LBF21 might just manage to hobble forward this summer, but the right thing to do is to put it out of its misery now, and focus on the new normal that will be 2022, by when we just possibly might have the pandemic in the rear-view mirror.

End-March was when Andy Ventris, the new director at the London Book Fair, said the trade would be given a firm decision about LBF21, scheduled for June 29 through July 01, having been put back from its usual March dates.

That June date itself was farcical, being just one week after the UK government is proposing to lift all restrictions, based on an extremely unlikely country-wide compliance with virus control measures that so far shows no sign of happening.

Quite the opposite, in fact. As this post is being written UK PM Boris Johnson has stated clearly that the vaccines do not offer 100% protection and that friends and family are not yet allowed to meet indoors, where the risk of infection is much higher than outdoor meets.

The LBF Olympia event is of course 100% indoors and less than twelve weeks away. Anyone seriously believing it will be safe, even if the UK government declares it so, and that international travellers are going to be rushing to attend, is living in cloud cuckoo land.

At which point, enter stage left, LBF director Andy Ventris, who instead of taking a bold decision and declaring the LBF dead in the water for 2021, has put back the final decision until mid-April.

Which will leave just ten weeks for the trade and the event organisers themselves to act on whatever nonsensical format Reed Exhibitions and LBF will by then have cobbled together.

Because while yes, an all-digital or a well-planned hybrid partial-in-person–but-mainly-digital event might have made sense had that been planned for back as this year began, it is given that with ten short weeks to go neither the organisers nor the trade can get their act together in any meaningful way such as can now redeem the London Book Fair 2021.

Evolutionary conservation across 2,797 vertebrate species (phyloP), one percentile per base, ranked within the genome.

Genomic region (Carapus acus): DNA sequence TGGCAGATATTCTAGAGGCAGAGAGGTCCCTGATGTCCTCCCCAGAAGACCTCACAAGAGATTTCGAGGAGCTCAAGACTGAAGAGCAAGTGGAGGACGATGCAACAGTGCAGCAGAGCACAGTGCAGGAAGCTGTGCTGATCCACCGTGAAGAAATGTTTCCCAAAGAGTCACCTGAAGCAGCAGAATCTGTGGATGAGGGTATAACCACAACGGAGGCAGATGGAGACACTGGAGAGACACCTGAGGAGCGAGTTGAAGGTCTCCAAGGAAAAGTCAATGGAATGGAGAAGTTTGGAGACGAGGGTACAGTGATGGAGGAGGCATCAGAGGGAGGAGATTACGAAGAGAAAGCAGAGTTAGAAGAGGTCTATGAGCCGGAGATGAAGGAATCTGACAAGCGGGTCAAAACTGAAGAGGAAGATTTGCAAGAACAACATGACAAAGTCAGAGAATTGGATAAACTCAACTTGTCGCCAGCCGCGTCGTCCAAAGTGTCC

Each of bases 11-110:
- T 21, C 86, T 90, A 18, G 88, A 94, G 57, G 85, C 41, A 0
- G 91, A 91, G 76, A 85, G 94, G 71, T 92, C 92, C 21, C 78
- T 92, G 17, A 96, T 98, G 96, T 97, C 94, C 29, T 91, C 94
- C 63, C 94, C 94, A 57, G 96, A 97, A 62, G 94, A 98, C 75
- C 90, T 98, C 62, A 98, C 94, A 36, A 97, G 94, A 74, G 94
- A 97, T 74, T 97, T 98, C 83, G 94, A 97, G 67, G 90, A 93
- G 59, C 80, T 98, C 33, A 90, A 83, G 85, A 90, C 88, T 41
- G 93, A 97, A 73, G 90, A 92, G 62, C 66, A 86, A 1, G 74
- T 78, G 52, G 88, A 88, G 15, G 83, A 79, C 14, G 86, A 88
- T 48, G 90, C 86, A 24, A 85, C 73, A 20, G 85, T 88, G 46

The exodus has already begun, with HarperCollins among the Big 5 players that have made clear they will be setting foot nowhere near Olympia this summer.

While they have committed to participating in whatever digital substitute Ventris manages to stitch together – not too challenging for a company on the Big 5 scale – it’s just more confusion and lingering doubts for smaller players without the resources and financial muscle of a Big 5 publisher.

Ventris said this week,

The past year has presented challenges unlike any other, and we are having to respond to a very fluid situation both here in the UK and internationally. We promised to update the trade about plans for the 2021 fair by the end of March. Given the continuing uncertainty around international travel, we are currently planning for all scenarios and will update with a final decision in mid-April.

Which is of course utter nonsense. There will not and cannot be any serious improvement in the international travel situation over the next two weeks, and if Ventris cares to take a look at the news he would understand that. France has just entered total lockdown, again. The US is experiencing its fourth wave. As Boris Johnson’s comments today make clear, the UK’s hopes of removing all restrictions in June – just a week before the LBF’s current set date – are little more than wishful thinking.

On this same day the UK had added four new countries to its red list meaning no-one may enter the UK from those countries. The total is now 39 and likely to rise as the pandemic rides out the spring climate.

France is among the countries that would have been red-listed but for the small problem that France is the UK’s primary corridor into Europe, where it still does most of its trade despite the Brexit mess.

Last year, of course, as early as February, TNPS was running headlines like this:

By the time LBF finally admitted defeat it was too late. The event organisers and then director had lost all credibility.

Andy Ventris might have been the man to have turned it all around, but in fact has proven just as indecisive and a candle-in-the-wind as his predecessor.

Maybe the LBF will still go ahead in late June in some form, but the damage is already done.

Frankfurt last year was able to redeem itself with some serious last-minute pivoting and pulled off a successful all-digital Buchmesse event against the odds.

LBF seems to have learned none of the lessons from 2020, and unlike the Buchmesse does not have the UK government on standby to finance any digital pivot Ventris might now be thinking of making.

LBF21 might just manage to hobble forward this summer, but the right thing to do is to put it out of its misery now, and focus on the new normal that will be 2022, by when we just possibly might have the pandemic in the rear-view mirror.